_{t}Generally, this improvements in decoding performance likely results from the different types of constraints on the possible flexion predictions that are realized by the computational model. In other words, the model may not able to produce all possible finger flexion patterns, although it is important to point out that the constraints that we put on finger flexions are those of natural finger flexions. Yet, it is still unclear to what extent these constraints and the same methodology used here may generalize to those of other natural movements, such as simultaneous movements of multiple fingers or hand gestures during natural reaches. In particular, our method improves results in part because it infers discrete behavioral states, but there may be many such states during natural movements, in particular when multiple degrees of freedom (e.g., movements of different fingers, wrist, hand, etc.) are considered. However, individual degrees of freedom of natural hand/finger movements are usually not independent, but are coordinated to form particular movement patterns such as those during reach-and-grasp. Thus, the number of possible states will usually be dramatically less than the number of all possible states. In this case, using techniques to reduce the dimensionality (such as principal component analysis, PCA) of the behavioral space should also limit the number of states. In other words, it would be straightforward to change the definition of states from movements of individual fingers to estimation of different grasp patterns. The general structure of the model would be the same while the parameterization and physical meanings of the variables would be somewhat different. At the same time, as the amount of prior knowledge decreases, e.g., movements along different degrees of freedom occur unpredictably and independently, the benefit of using prior knowledge will likely decrease.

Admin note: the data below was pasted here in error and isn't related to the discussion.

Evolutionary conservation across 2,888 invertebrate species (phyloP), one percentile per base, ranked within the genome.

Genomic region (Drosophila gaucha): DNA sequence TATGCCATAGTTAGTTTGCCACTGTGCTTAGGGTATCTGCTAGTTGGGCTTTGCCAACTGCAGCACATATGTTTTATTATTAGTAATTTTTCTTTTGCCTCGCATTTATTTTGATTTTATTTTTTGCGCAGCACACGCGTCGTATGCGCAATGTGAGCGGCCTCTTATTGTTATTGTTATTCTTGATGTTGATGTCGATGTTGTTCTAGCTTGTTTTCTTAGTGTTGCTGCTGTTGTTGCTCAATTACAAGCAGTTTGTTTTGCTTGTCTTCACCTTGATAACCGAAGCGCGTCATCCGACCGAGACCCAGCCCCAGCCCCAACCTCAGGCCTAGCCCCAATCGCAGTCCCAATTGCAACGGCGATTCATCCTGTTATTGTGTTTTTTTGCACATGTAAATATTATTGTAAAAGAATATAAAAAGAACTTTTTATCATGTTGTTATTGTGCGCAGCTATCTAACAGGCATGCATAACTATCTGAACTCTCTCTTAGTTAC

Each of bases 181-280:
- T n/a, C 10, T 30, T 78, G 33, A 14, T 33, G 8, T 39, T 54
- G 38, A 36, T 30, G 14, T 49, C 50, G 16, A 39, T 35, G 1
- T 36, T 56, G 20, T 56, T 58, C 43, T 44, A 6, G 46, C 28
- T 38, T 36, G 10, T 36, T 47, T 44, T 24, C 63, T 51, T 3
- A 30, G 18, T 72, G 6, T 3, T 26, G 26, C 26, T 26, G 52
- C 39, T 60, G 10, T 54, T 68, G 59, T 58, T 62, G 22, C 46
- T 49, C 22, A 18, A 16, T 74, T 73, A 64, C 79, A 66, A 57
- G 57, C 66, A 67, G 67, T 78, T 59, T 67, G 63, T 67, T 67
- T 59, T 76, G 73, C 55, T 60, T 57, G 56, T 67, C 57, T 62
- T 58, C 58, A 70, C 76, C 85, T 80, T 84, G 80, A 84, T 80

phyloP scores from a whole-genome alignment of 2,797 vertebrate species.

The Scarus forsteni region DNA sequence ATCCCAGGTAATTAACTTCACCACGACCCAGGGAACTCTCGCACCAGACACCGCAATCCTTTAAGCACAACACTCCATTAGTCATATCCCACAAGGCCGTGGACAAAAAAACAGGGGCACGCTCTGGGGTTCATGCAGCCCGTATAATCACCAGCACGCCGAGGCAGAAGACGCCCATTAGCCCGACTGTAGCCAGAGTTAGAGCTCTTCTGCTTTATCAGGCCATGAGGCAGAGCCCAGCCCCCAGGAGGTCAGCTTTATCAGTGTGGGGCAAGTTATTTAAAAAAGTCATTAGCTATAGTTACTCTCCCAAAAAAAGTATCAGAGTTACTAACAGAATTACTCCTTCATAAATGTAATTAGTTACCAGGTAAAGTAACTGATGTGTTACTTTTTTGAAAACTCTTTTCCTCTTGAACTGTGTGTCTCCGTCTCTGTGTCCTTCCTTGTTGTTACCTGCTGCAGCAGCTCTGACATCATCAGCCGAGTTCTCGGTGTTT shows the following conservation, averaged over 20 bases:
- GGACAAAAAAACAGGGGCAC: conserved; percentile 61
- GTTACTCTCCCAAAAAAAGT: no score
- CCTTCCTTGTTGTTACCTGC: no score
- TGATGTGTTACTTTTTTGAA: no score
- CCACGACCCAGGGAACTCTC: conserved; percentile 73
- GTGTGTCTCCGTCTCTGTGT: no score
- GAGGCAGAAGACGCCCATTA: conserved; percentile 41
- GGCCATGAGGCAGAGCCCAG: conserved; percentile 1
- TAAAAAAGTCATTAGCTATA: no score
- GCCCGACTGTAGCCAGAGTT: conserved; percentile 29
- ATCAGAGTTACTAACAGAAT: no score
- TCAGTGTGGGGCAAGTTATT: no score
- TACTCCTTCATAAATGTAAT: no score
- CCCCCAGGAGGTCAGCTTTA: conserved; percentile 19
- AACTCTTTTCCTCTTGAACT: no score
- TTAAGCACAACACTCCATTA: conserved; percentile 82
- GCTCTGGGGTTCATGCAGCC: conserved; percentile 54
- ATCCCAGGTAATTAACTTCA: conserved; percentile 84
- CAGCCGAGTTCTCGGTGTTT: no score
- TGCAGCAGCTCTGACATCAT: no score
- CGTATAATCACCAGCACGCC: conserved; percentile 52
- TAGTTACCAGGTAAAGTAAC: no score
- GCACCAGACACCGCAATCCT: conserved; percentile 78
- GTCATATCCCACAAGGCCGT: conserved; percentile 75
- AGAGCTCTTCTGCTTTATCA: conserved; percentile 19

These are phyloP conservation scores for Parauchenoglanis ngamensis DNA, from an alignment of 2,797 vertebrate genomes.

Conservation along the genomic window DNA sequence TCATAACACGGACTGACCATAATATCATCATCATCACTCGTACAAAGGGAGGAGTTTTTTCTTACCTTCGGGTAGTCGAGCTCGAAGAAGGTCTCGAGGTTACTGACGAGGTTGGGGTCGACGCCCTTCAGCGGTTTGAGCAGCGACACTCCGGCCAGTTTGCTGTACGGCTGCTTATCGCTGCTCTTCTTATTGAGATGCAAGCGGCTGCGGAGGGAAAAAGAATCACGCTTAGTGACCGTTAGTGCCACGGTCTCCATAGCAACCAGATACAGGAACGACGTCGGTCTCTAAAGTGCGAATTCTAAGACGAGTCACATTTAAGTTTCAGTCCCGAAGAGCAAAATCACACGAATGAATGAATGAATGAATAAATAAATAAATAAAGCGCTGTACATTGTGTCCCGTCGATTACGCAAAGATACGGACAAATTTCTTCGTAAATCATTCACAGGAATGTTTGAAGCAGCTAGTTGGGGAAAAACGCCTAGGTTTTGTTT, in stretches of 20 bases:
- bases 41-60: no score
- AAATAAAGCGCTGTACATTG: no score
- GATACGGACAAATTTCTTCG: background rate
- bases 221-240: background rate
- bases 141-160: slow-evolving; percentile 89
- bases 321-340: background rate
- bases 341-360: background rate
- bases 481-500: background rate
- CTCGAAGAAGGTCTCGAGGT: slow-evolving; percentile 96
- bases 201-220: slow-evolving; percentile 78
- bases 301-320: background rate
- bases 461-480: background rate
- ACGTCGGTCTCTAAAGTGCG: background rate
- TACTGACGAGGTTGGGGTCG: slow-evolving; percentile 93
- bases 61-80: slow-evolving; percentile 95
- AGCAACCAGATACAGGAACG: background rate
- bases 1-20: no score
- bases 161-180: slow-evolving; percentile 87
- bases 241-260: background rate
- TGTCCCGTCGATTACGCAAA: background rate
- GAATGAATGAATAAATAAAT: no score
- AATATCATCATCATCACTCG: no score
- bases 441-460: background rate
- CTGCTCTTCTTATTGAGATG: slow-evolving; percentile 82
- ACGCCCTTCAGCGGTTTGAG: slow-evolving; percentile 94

There are some directions in which this work could be further improved. First, to reduce the computational complexity caused by kernel density estimation, non-linear transition functions can be used to model the continuous state transitions. Second, more efficient inference methods could be developed to replace standard particle sampling. Finally, the methods presented in this paper could be extended to allow for simultaneous decoding of all five fingers instead of one at a time.

In conclusion, the results presented in this paper demonstrate that, with appropriate mathematical decoding algorithms, ECoG signals can give information about finger movements that in their specificity and fidelity goes substantially beyond what has previously been demonstrated using any other method in any species. With further improvements to current ECoG sensor technology, in particular to the density and form factor of current implants, and extension of current methods to real-time capability, it may ultimately be possible to develop neurally controlled hand prostheses with full fine-grained finger articulation. This eventual prospect is exciting, because even simpler capabilities may offer distinct advantages, e.g., the restoration of select grasp patterns in stroke patients. More generally, the possibility that ECoG may support practical, robust, and chronic brain–computer interfaces was recently further substantiated: the study by Chao et al. (2010) showed that the signal-to-noise ratio of ECoG signals, and the cortical representations of motor functions that can be identified with ECoG, are stable over several months (Schalk, 2010).

## Conflict of Interest Statement

The authors declare that the research was conducted in the absence of any commercial or financial relationships that could be construed as a potential conflict of interest.

## Acknowledgments

This work was supported in part by grants from the US Army Research Office [W911NF-07-1-0415 (Gerwin Schalk) and W911NF-08-1-0216 (Gerwin Schalk)] and the NIH [EB006356 (Gerwin Schalk) and EB000856 (Gerwin Schalk)].

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Keywords: brain–computer interface, electrocorticographic, decoding algorithm, finger flexion, prior knowledge, machine learning

Citation: Wang Z, Ji Q, Miller KJ and Schalk G (2011) Prior knowledge improves decoding of finger flexion from electrocorticographic signals. *Front. Neurosci.* **5**:127. doi: 10.3389/fnins.2011.00127

Received: 27 July 2011; Accepted: 27 October 2011;

Published online: 28 November 2011.

Edited by:

Cuntai Guan, Institute for Infocomm Research, SingaporeReviewed by:

Alireza Mousavi, Brunel University, UKJose L. ‘Pepe’ Contreras-Vidal, University of Maryland, USA

Copyright: © 2011 Wang, Ji, Miller and Schalk. This is an open-access article subject to a non-exclusive license between the authors and Frontiers Media SA, which permits use, distribution and reproduction in other forums, provided the original authors and source are credited and other Frontiers conditions are complied with.

*Correspondence: Gerwin Schalk, Wadsworth Center, New York State Department of Health, C650 Empire State Plaza, Albany, NY, USA. e-mail: schalk@wadsworth.org